As much as I love young adult fiction, there comes a point when it’s time to let go. It was hard to admit to myself at 23, when I was still technically a young adult, that the novels I had found so engaging less than ten years ago now seemed less so. This doesn’t apply to everything by any means: “A Wrinkle in Time,” “The Perks of Being a Wallflower,” and “Harry Potter and the Sorcerer’s Stone” all remained in pristine condition to my “fully formed” adult mind. But a great many others had lost their luster. What sets these novels apart, for me, are the thematic elements and the writing style. L’Engle and Rowling were probably my first introduction to battles between good and evil without simple explanations. Both novels show me why a character is evil instead of just telling me. It’s still nice to see a righteous hero defeat an unredeemable villain. For “The Perks of Being a Wallflower,” I find Chbosky’s prose to be almost lyrical, poetic in its ability to get at the truth, which resonated with me as a younger teenager and even now as an adult. Not all YA novels have the same resonance.
Like many other readers, my love of books started at a young age. My love of YA followed soon after. I steadily read things, getting more and more advanced, and soon the children’s books in my classroom weren’t enough. My introduction to YA came in the form of two Nancy Drew novels my third grade teacher kept in her classroom. I must’ve gone through both books 10 times before I finally gave in and just stole them. No one ever caught me. I’m sorry for disappointing you Nancy.
I think YA novels often get a bad rap for being popcorn reading, in that they can be completed quickly and, like popcorn, have no “nutritional” value. They’re “easy” books that can be finished in a single sitting because, according to critics or other adult readers, they lack character depth or possess contrived plots. While I’m unsure if either of those reasons are enough to disparage YA, I can say that it does bother me when a novel gives me simplified characters. While I might buy that a character is evil, I want to know why he or she is. What circumstances led to them wanting to rule the world or destroy it or whatever?
As I got older, I started to turn to these books as easy reading. After spending a whole summer reading Victorian novels and challenging myself with American classics, anything by Lynne Ewing (“Daughters of the Moon”) just paled in comparison in terms of difficulty. YA novels featured a lack of thematic depth, simplified characters, a lack of description, and, annoyingly, a dependence on romance to push the plot further. I just got tired of sexually frustrated teenagers falling in love (and replaced them with sexually frustrated English adults). However, I found myself going back to these books over and over again if only to provide respite from the notoriously verbose Victorian novelists. And just because they lacked difficulty doesn’t mean I didn’t still enjoy them.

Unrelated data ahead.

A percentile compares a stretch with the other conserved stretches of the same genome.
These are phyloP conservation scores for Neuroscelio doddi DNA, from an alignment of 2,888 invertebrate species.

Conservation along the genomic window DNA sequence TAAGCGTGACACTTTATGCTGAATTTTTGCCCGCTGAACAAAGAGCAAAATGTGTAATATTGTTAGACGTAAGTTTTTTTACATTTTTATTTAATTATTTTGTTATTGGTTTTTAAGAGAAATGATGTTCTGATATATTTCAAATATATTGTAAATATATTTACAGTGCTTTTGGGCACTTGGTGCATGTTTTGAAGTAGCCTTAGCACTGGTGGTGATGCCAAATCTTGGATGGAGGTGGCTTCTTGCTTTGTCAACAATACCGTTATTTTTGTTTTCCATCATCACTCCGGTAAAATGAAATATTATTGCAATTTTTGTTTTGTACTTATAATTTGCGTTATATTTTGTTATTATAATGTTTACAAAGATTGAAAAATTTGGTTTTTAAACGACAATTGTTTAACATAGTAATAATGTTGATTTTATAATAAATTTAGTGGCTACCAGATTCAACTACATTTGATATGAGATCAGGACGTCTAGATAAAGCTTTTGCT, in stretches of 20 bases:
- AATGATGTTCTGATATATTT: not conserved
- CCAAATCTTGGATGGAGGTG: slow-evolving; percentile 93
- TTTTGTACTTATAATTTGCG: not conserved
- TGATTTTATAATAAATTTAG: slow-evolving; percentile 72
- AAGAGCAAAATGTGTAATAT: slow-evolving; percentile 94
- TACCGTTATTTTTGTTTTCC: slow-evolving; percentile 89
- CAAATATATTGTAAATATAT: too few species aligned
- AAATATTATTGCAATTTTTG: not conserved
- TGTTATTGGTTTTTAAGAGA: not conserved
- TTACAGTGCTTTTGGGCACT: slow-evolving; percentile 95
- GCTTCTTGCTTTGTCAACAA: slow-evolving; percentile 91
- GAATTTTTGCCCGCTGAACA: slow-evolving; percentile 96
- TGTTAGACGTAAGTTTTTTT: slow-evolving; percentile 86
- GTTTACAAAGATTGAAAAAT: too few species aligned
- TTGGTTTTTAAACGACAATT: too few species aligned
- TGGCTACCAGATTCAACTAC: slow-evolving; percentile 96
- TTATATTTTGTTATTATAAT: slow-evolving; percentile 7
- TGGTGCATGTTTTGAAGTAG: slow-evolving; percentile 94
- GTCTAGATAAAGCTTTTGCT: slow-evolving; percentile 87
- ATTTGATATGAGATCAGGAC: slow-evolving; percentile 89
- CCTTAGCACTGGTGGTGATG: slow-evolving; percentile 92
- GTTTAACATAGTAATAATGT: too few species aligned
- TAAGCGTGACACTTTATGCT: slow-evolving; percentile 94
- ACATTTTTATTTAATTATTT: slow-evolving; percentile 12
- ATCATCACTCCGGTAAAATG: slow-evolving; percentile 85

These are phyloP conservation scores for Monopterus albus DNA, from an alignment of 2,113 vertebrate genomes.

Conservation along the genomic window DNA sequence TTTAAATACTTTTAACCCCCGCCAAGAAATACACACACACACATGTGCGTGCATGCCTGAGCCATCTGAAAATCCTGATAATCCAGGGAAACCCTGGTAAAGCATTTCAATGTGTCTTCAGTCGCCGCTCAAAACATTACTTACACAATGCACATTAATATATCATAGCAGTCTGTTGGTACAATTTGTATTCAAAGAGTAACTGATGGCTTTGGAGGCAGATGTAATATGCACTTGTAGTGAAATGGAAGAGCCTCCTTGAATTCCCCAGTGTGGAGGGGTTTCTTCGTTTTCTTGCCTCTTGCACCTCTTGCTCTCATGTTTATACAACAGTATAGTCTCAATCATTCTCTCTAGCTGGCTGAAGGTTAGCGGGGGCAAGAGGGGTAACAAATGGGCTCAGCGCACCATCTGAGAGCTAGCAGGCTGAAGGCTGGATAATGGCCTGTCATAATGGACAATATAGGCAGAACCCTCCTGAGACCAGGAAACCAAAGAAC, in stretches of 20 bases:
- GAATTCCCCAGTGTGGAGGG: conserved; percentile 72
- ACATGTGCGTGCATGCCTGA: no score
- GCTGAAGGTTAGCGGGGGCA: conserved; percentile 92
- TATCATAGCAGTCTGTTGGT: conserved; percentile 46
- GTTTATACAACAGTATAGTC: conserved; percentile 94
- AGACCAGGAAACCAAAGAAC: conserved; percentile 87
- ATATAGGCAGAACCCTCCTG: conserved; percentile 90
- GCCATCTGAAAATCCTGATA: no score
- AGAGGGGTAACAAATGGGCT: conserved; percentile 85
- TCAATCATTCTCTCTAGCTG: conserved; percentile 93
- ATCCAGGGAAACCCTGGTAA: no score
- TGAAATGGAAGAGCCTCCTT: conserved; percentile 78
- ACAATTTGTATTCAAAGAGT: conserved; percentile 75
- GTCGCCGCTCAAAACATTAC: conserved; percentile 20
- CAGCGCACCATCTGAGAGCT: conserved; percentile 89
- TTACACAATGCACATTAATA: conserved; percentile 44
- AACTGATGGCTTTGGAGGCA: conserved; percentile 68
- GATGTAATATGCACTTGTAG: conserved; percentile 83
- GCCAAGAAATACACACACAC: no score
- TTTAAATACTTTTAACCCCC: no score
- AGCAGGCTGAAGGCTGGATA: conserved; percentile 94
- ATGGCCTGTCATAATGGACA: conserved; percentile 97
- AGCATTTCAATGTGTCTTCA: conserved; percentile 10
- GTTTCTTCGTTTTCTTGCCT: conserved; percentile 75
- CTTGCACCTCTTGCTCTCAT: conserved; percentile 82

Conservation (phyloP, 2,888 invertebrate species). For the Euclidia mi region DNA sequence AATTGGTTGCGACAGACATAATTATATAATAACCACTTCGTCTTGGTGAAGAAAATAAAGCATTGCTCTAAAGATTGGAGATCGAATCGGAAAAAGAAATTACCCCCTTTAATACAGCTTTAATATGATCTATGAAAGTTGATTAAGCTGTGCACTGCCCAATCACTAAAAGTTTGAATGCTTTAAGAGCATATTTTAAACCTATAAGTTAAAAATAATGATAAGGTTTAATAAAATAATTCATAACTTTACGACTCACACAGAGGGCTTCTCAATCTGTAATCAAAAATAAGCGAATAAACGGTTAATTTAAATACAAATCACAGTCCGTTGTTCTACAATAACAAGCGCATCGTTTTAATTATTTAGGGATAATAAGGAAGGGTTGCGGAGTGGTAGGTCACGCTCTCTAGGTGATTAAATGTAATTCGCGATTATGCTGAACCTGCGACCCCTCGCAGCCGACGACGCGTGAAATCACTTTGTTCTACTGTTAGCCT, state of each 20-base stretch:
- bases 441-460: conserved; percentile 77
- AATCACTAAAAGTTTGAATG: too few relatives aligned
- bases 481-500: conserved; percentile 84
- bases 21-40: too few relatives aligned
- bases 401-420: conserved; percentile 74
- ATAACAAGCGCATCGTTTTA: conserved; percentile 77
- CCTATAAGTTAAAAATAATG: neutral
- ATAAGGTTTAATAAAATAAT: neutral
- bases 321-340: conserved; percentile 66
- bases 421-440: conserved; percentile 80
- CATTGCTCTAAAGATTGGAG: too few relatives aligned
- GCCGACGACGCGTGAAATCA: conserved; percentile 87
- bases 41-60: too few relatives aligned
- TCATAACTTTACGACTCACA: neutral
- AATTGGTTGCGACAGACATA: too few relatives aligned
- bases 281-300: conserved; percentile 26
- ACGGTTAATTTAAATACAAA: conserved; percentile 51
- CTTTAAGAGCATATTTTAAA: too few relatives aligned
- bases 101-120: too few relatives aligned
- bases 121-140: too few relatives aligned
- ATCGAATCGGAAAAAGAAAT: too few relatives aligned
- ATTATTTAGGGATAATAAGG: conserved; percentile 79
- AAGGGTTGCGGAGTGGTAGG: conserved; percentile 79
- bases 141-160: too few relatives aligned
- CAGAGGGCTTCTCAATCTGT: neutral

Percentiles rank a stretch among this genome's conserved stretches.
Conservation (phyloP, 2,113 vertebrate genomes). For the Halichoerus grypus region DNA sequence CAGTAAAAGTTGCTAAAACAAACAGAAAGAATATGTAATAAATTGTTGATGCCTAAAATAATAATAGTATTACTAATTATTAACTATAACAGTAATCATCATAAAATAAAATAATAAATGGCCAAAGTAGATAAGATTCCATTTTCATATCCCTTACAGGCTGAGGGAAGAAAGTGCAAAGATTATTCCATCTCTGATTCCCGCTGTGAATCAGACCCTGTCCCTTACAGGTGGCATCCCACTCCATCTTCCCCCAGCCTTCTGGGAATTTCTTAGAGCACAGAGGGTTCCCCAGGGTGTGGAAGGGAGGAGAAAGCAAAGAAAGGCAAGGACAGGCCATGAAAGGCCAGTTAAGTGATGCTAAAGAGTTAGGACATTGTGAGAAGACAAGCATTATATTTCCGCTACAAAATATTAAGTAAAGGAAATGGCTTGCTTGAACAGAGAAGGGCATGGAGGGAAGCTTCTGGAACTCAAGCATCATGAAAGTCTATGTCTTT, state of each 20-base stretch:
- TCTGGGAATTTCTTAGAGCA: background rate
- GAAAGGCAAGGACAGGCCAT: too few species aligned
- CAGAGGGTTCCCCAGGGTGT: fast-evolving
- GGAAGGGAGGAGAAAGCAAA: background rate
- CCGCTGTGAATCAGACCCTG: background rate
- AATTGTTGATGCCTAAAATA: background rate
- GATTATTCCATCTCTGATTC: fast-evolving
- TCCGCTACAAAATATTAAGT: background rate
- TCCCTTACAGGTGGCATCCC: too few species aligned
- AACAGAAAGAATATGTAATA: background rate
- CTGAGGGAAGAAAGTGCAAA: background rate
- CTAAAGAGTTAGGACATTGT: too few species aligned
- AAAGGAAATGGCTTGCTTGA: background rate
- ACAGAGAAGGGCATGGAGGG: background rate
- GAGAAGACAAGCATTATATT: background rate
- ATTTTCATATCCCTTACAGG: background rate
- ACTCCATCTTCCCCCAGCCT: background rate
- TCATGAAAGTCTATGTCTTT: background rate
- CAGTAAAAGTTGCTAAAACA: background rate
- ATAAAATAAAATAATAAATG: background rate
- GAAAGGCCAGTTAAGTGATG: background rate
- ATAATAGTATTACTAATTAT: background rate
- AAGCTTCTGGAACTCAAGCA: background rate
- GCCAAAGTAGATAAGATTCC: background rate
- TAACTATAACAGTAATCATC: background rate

I like to re-read books. Like other forms of art, books change the more times they’re read. I discovered that when I re-read books I found new things I’d missed before. I imagine, to most readers, books aren’t just art or something to wile away a lazy Sunday afternoon. Books are the physical representation of a passion and drive to live other lives, visit other places, be other people, and see, feel, taste things that we wouldn’t otherwise experience. The YA books of my childhood aren’t just popcorn, they’re my friends: Amelia Atwater-Rhodes, “Den of Shadows” and “The Kiesha’ra Series”; Diane Duane, “Young Wizards Series”; Scott Wallens, “Sevens”; Tamora Pierce, “The Circle of Magic”, Isobel Bird, and her “Circle of Three”; Scott Westerfeld, “Midnighters”; and the list goes on.
Re-reading them was like visiting an old friend, and catching up with them. But like all visits with old friends, they must end. While I love reading these books, I knew they didn’t challenge me anymore, didn’t push me to be a better reader, a better person. Of course, I believe that people who love reading are unequivocally good. Reading makes people better. But in order to be better at reading, one has to read new things, other stories and writings at increasing difficulties. Now, I spend most of my days reading “adult” books, which makes it sound like I read a lot of porn. What I mean is, I read non-YA fiction and nonfiction, even literary theory or philosophy. Sometimes I feel like the third grader I was, struggling with this new type of reading and marveling at learning new words and new styles of writing. I know I’ll come out better for it when all the work is said and done.
So, I had to take a break from these old YA stories in order to challenge myself, in order to be better, but I’ll go back to them eventually.
I always do.
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